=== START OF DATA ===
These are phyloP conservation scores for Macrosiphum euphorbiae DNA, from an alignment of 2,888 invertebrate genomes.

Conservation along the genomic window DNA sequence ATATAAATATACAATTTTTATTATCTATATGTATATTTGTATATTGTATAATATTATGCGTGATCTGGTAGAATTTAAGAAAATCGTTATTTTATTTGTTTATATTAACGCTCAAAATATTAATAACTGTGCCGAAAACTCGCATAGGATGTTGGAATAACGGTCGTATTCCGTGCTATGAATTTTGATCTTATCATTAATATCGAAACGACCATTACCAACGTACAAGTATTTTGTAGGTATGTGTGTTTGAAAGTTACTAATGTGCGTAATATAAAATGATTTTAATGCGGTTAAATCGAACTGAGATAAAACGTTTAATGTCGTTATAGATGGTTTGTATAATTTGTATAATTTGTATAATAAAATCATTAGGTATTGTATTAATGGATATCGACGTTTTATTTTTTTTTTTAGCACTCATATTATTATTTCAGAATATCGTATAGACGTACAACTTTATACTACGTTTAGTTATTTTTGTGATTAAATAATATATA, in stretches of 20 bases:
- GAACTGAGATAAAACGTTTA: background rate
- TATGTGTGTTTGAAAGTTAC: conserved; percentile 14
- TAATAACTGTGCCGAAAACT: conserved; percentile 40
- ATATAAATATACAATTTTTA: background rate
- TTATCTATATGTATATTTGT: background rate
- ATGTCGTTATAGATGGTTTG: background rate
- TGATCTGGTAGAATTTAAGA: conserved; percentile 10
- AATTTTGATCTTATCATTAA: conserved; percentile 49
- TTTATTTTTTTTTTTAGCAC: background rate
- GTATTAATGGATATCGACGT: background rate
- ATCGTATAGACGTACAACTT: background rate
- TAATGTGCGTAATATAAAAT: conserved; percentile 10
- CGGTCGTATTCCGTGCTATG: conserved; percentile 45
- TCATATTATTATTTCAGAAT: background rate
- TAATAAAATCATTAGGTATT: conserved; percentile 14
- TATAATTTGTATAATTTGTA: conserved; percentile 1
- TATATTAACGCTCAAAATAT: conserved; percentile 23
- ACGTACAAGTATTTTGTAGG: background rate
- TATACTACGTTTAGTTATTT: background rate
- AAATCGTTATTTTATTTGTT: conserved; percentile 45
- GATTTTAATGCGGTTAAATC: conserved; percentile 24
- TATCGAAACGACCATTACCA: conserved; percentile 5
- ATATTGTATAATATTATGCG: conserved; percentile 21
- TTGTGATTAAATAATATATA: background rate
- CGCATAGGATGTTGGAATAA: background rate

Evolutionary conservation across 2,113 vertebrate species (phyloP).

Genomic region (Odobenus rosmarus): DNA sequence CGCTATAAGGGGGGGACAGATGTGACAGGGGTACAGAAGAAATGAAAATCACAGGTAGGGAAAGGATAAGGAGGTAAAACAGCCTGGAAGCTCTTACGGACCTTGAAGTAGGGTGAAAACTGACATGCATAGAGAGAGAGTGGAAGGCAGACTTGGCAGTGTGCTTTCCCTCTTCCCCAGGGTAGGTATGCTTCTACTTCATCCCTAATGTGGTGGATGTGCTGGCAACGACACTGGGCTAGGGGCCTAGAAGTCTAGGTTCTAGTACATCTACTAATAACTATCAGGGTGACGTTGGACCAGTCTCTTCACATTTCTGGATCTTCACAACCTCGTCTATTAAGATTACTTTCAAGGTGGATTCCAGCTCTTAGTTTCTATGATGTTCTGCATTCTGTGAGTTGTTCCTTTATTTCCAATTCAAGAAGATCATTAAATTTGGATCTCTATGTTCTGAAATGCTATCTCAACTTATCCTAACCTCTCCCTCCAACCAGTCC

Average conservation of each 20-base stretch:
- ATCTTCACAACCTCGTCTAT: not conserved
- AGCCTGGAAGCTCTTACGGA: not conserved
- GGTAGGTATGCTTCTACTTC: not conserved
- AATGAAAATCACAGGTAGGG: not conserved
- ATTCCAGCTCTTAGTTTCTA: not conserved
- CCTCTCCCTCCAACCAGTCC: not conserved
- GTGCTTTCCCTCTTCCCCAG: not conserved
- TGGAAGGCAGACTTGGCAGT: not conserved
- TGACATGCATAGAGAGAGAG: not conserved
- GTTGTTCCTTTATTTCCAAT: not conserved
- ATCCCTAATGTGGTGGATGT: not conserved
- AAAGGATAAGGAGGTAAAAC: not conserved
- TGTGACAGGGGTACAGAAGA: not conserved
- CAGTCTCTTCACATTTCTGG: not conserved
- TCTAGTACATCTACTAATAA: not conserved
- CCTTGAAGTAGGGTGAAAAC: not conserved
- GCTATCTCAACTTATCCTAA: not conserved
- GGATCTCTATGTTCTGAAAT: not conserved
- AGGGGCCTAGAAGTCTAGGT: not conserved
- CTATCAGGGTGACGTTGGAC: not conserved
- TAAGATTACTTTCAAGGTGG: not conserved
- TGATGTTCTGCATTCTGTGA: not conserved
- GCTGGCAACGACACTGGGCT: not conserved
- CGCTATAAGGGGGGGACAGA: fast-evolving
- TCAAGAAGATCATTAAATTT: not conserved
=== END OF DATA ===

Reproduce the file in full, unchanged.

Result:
These are phyloP conservation scores for Macrosiphum euphorbiae DNA, from an alignment of 2,888 invertebrate genomes.

Conservation along the genomic window DNA sequence ATATAAATATACAATTTTTATTATCTATATGTATATTTGTATATTGTATAATATTATGCGTGATCTGGTAGAATTTAAGAAAATCGTTATTTTATTTGTTTATATTAACGCTCAAAATATTAATAACTGTGCCGAAAACTCGCATAGGATGTTGGAATAACGGTCGTATTCCGTGCTATGAATTTTGATCTTATCATTAATATCGAAACGACCATTACCAACGTACAAGTATTTTGTAGGTATGTGTGTTTGAAAGTTACTAATGTGCGTAATATAAAATGATTTTAATGCGGTTAAATCGAACTGAGATAAAACGTTTAATGTCGTTATAGATGGTTTGTATAATTTGTATAATTTGTATAATAAAATCATTAGGTATTGTATTAATGGATATCGACGTTTTATTTTTTTTTTTAGCACTCATATTATTATTTCAGAATATCGTATAGACGTACAACTTTATACTACGTTTAGTTATTTTTGTGATTAAATAATATATA, in stretches of 20 bases:
- GAACTGAGATAAAACGTTTA: background rate
- TATGTGTGTTTGAAAGTTAC: conserved; percentile 14
- TAATAACTGTGCCGAAAACT: conserved; percentile 40
- ATATAAATATACAATTTTTA: background rate
- TTATCTATATGTATATTTGT: background rate
- ATGTCGTTATAGATGGTTTG: background rate
- TGATCTGGTAGAATTTAAGA: conserved; percentile 10
- AATTTTGATCTTATCATTAA: conserved; percentile 49
- TTTATTTTTTTTTTTAGCAC: background rate
- GTATTAATGGATATCGACGT: background rate
- ATCGTATAGACGTACAACTT: background rate
- TAATGTGCGTAATATAAAAT: conserved; percentile 10
- CGGTCGTATTCCGTGCTATG: conserved; percentile 45
- TCATATTATTATTTCAGAAT: background rate
- TAATAAAATCATTAGGTATT: conserved; percentile 14
- TATAATTTGTATAATTTGTA: conserved; percentile 1
- TATATTAACGCTCAAAATAT: conserved; percentile 23
- ACGTACAAGTATTTTGTAGG: background rate
- TATACTACGTTTAGTTATTT: background rate
- AAATCGTTATTTTATTTGTT: conserved; percentile 45
- GATTTTAATGCGGTTAAATC: conserved; percentile 24
- TATCGAAACGACCATTACCA: conserved; percentile 5
- ATATTGTATAATATTATGCG: conserved; percentile 21
- TTGTGATTAAATAATATATA: background rate
- CGCATAGGATGTTGGAATAA: background rate

Evolutionary conservation across 2,113 vertebrate species (phyloP).

Genomic region (Odobenus rosmarus): DNA sequence CGCTATAAGGGGGGGACAGATGTGACAGGGGTACAGAAGAAATGAAAATCACAGGTAGGGAAAGGATAAGGAGGTAAAACAGCCTGGAAGCTCTTACGGACCTTGAAGTAGGGTGAAAACTGACATGCATAGAGAGAGAGTGGAAGGCAGACTTGGCAGTGTGCTTTCCCTCTTCCCCAGGGTAGGTATGCTTCTACTTCATCCCTAATGTGGTGGATGTGCTGGCAACGACACTGGGCTAGGGGCCTAGAAGTCTAGGTTCTAGTACATCTACTAATAACTATCAGGGTGACGTTGGACCAGTCTCTTCACATTTCTGGATCTTCACAACCTCGTCTATTAAGATTACTTTCAAGGTGGATTCCAGCTCTTAGTTTCTATGATGTTCTGCATTCTGTGAGTTGTTCCTTTATTTCCAATTCAAGAAGATCATTAAATTTGGATCTCTATGTTCTGAAATGCTATCTCAACTTATCCTAACCTCTCCCTCCAACCAGTCC

Average conservation of each 20-base stretch:
- ATCTTCACAACCTCGTCTAT: not conserved
- AGCCTGGAAGCTCTTACGGA: not conserved
- GGTAGGTATGCTTCTACTTC: not conserved
- AATGAAAATCACAGGTAGGG: not conserved
- ATTCCAGCTCTTAGTTTCTA: not conserved
- CCTCTCCCTCCAACCAGTCC: not conserved
- GTGCTTTCCCTCTTCCCCAG: not conserved
- TGGAAGGCAGACTTGGCAGT: not conserved
- TGACATGCATAGAGAGAGAG: not conserved
- GTTGTTCCTTTATTTCCAAT: not conserved
- ATCCCTAATGTGGTGGATGT: not conserved
- AAAGGATAAGGAGGTAAAAC: not conserved
- TGTGACAGGGGTACAGAAGA: not conserved
- CAGTCTCTTCACATTTCTGG: not conserved
- TCTAGTACATCTACTAATAA: not conserved
- CCTTGAAGTAGGGTGAAAAC: not conserved
- GCTATCTCAACTTATCCTAA: not conserved
- GGATCTCTATGTTCTGAAAT: not conserved
- AGGGGCCTAGAAGTCTAGGT: not conserved
- CTATCAGGGTGACGTTGGAC: not conserved
- TAAGATTACTTTCAAGGTGG: not conserved
- TGATGTTCTGCATTCTGTGA: not conserved
- GCTGGCAACGACACTGGGCT: not conserved
- CGCTATAAGGGGGGGACAGA: fast-evolving
- TCAAGAAGATCATTAAATTT: not conserved